Thursday, June 30, 2016

Explaining Brexit in Three Songs

Many on political left in the UK and the US
are immune to self analysis.

They say they love their country, but would rather salute the idea that the majority are racist idiots rather than entertain the idea that they, on the left, have too often shown open contempt for the majority of the people in their own country.

The political left loves to say the poor, ignorant, "low-information voters" are "voting against their own economic interests".

And in that oft-repeated statement they display complete oblivion to the notion that they just insulted the very people whose support they need in order to actually govern.

Who are you calling poor and ignorant? Oh, we are knuckle draggers are we? You laugh at our track suits and sneer at our education do you? You talk a good game about tolerance and multiculturalism, but isn't it just a nice gambit to get cheap waiters and low-cost construction labor?

And around it goes.

The left says everyone who voted for Brexit is a xenophobe, even as they themselves reject tradition for the trendy, and elevate the exotic and foreign over the endemic and native.

And of course it must be "the multi-nationals" that pushed Brexit and "manipulated the ignorant poors" and never mind that it is actually the multinational corporations that love international banking and open border immigration.  It is the multinationals that love the free trade laws that allow them to send good jobs oversees where people are willing to work for a bucket of fish heads.

The idea that the people of Britain are voting against "arrogance, ignorance and greed" of the sniffing snobs on the political left, every bit as much as they are voting against the rapacious predator corporations such as AIG, is an idea that so many on the political left cannot tolerate, or even pause to consider.

"I tell you these Brexit people are so backwards and ignorant that they still have dogs without papers and hunt things in forest, field and fen. Stupid racist fuckers. How come they will not let us lead them?"


Dan said...

The left in Britain have a problem: in recent years, they've not won very many elections. Harold Wilson in 1976 was the last one who campaigned firmly on Labour core policies and won. Then we got into the Conservative Years of Thatcher, then that one that nobody ever wants to mention: Tony Blair.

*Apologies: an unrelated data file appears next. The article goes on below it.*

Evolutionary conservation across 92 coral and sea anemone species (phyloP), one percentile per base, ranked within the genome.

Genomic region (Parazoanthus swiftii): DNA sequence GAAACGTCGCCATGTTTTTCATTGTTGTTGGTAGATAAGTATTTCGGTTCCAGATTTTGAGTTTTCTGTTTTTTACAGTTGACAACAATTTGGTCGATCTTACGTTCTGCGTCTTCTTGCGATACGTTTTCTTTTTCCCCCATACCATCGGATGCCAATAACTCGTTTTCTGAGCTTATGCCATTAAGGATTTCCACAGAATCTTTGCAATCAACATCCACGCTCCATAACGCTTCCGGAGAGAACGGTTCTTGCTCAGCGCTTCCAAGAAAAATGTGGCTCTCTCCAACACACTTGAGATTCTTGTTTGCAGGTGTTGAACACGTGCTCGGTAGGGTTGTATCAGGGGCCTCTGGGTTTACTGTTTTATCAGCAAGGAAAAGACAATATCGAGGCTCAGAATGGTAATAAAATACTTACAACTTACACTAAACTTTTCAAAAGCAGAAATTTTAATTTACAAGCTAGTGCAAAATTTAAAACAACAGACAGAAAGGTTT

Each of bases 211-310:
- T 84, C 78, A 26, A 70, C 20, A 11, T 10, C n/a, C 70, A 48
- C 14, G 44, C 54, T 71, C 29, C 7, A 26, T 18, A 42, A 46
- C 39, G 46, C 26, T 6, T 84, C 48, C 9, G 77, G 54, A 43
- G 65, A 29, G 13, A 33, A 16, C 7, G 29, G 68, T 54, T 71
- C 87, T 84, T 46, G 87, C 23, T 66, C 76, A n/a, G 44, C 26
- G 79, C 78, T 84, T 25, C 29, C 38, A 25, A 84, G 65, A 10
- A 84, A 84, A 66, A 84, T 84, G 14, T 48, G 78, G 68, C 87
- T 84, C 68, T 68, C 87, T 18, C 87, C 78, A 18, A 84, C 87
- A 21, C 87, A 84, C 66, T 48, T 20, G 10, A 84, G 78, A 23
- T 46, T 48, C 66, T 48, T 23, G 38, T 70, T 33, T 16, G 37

Tony Blair was the leader of the Labour Party, and was extremely successful at winning elections, but he wasn't proper Old Labour. He won elections by realising that the Labour Party was extremely good at snatching defeat from the jaws of near-certain victory, and mainly did this by espousing ridiculous old leftie ideas in public.

So, he set up a monitored press conference system whereby journalists who weren't publishing his line were excluded; that's career death for a political journalist. So, the press published nothing but the Word According To Tony, which was decidedly centrist with a hint of right-wing. It played very well, got him elected, but it was decidedly NOT the view of the core of the Labour Party.

Since then, the lesson of Tony has steadfastly not been learned, and outside of Labour safe seats where the voters would vote for a sack of manure if it had a red rosette on (see also Hull and John Prescott), they have been as popular as a rattlesnake in a lucky dip. Jeremy Corbyn represents a low even for Labour, hence the current campaign to show him the door.

Booting out a Tory leader is considerably easier than giving a Labour leader the bum's rush, so this Labour reshuffle may take some little time. Sit back, break out the popcorn and enjoy the show.

Peter Apps said...

G.K Cheserton's poem; The Secret People seems eerily prescient. This is the final verse;

We hear men speaking for us of new laws strong and sweet,
Yet is there no man speaketh as we speak in the street.
It may be we shall rise the last as Frenchmen rose the first,
Our wrath come after Russia’s wrath and our wrath be the worst.
It may be we are meant to mark with our riot and our rest
God’s scorn for all men governing. It may be beer is best.
But we are the people of England; and we have not spoken yet.
Smile at us, pay us, pass us. But do not quite forget.

Annesofie Stisen said...

eh. i guess it depends on what media you read. most of the major non-tabloid papers in denmark covered brexit with the class divide and the growing culturegap in mind.